Monday, September 27, 2010

Capitalism sees new birth in Cuba

Capitalism Vs Socialism. Who wins?
The dominos stopped falling at Cuba. When the Soviet Union collapsed, capitalism was in the ascendance, but it didn’t reach as far as Cuba. And that brings us to an irony. On the eve of the credit crunch, when some argued capitalism was dying, it seems Cuba is at last embracing the profit motive as a way to kick life into the economy.

In 1992, soon after the Soviet Union collapsed, the author Francis Fukuyama penned the book “The End of History and the Last Man”. In essence, he argued that capitalism had won, and that moving forward there would be one economic and political system, hence the description “the end of history”.

Then in 2008 and 2009, when some argued capitalism itself was tottering, many dusted off their old copy of Fukuyama’s book and argued instead we were seeing the end of capitalism.

And yet, through it all, Cuba remained steadfast in its communist ways. In the land of cigars there is one wage – at least in theory. In theory, there are no wealthy or poor people. Instead, everyone has the same, which in practice means just about everyone is poor, with a few privileged exceptions.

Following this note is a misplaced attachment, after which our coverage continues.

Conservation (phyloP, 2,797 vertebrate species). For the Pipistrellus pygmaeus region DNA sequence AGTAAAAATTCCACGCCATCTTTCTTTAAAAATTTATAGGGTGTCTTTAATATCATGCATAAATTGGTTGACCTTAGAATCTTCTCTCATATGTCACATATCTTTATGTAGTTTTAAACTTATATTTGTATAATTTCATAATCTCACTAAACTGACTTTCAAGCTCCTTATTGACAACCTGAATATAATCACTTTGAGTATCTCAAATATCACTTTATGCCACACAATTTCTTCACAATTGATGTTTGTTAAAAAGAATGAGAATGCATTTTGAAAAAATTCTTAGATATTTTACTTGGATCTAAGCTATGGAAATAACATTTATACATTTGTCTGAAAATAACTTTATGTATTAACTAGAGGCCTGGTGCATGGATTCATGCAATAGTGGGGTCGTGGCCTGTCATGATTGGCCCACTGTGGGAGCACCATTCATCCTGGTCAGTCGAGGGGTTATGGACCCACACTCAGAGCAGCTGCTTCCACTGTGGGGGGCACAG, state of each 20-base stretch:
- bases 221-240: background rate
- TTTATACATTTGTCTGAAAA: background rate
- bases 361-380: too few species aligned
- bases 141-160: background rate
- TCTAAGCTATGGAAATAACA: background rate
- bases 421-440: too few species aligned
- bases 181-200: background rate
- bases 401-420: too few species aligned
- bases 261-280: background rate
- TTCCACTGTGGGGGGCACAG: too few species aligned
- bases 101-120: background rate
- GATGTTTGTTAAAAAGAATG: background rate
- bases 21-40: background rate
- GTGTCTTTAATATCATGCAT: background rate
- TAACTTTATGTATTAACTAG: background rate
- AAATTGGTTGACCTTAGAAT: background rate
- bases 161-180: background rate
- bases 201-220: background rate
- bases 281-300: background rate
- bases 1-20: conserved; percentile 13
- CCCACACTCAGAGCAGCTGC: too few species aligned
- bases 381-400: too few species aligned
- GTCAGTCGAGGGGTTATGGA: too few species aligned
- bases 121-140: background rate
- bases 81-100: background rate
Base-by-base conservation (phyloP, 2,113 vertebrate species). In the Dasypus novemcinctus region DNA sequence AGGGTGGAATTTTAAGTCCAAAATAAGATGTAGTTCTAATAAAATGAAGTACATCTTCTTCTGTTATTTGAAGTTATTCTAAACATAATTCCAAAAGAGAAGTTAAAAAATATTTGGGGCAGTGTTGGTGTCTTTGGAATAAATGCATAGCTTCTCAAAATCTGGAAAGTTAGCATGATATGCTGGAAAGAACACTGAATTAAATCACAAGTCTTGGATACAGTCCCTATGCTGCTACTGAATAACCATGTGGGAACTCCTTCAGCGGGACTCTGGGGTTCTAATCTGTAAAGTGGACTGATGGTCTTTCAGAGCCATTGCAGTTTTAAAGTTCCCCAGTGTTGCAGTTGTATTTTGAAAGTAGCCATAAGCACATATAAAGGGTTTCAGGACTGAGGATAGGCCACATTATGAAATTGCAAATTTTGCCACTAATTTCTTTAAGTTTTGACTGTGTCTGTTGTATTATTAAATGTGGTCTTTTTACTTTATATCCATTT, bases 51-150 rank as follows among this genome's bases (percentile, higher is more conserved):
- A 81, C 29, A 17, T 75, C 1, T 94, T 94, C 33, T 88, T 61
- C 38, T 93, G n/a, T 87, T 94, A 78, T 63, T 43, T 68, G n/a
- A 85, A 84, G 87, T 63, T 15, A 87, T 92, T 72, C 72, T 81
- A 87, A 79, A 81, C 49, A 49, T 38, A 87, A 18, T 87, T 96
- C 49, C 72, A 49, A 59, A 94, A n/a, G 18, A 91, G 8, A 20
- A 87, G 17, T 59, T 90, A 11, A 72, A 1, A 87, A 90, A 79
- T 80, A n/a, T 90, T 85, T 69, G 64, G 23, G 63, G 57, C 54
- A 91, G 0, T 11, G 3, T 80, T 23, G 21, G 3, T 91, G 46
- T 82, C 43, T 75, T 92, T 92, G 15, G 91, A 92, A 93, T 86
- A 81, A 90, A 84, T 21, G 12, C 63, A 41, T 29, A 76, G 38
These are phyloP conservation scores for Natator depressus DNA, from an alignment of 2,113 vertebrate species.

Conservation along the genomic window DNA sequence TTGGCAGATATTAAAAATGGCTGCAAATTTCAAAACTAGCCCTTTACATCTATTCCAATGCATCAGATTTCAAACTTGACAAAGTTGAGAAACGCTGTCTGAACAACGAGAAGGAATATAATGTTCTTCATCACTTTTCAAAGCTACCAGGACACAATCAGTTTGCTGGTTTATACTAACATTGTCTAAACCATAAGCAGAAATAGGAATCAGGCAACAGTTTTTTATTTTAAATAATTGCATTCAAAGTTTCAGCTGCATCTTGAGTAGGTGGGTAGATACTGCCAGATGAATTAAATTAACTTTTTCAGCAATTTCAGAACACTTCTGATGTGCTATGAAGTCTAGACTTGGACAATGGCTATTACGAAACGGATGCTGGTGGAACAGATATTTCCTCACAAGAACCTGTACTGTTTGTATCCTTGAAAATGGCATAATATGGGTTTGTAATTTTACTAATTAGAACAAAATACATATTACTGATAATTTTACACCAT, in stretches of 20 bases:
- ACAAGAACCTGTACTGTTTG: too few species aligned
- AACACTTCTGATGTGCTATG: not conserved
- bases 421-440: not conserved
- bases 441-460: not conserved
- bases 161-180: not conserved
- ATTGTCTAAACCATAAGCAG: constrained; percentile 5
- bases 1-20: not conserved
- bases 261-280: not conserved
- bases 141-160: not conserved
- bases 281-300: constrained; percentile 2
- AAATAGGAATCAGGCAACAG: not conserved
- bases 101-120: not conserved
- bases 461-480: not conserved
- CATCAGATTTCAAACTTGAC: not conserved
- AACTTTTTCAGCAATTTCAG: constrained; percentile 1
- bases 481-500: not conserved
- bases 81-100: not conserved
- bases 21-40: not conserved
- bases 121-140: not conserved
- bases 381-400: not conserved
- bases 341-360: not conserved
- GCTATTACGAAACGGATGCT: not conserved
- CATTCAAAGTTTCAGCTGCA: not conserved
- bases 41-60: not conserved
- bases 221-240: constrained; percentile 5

But not even Cuba is immune to the harsh economic times. It has no choice but to cut 500,000 jobs. It’s a disaster in Cuba, and brings with it the risk of total disenchantment with the economic system.

But the government has responded by allowing Cubans to work for themselves in 178 categories. And in no less than 83 categories they will be allowed to employ non-family members.

And so it is that the genie that is the profit motive, is out of the lamp.

But which way next?

Clearly Cuba will not want to go the way of the Soviet Union. Not only will words like Perestroika and Glasnost, which mean openness and transparency, be taboo, but so will the spirit that these words conjure up.

Instead, Cuba will try and go down the Chinese route.

But Cuba differs from China in one important respect. For the island of the Caribbean has one rather large and distrustful neighbour separated by a bit of water. How this story will pan out will be truly fascinating.

From: Investment & Business News

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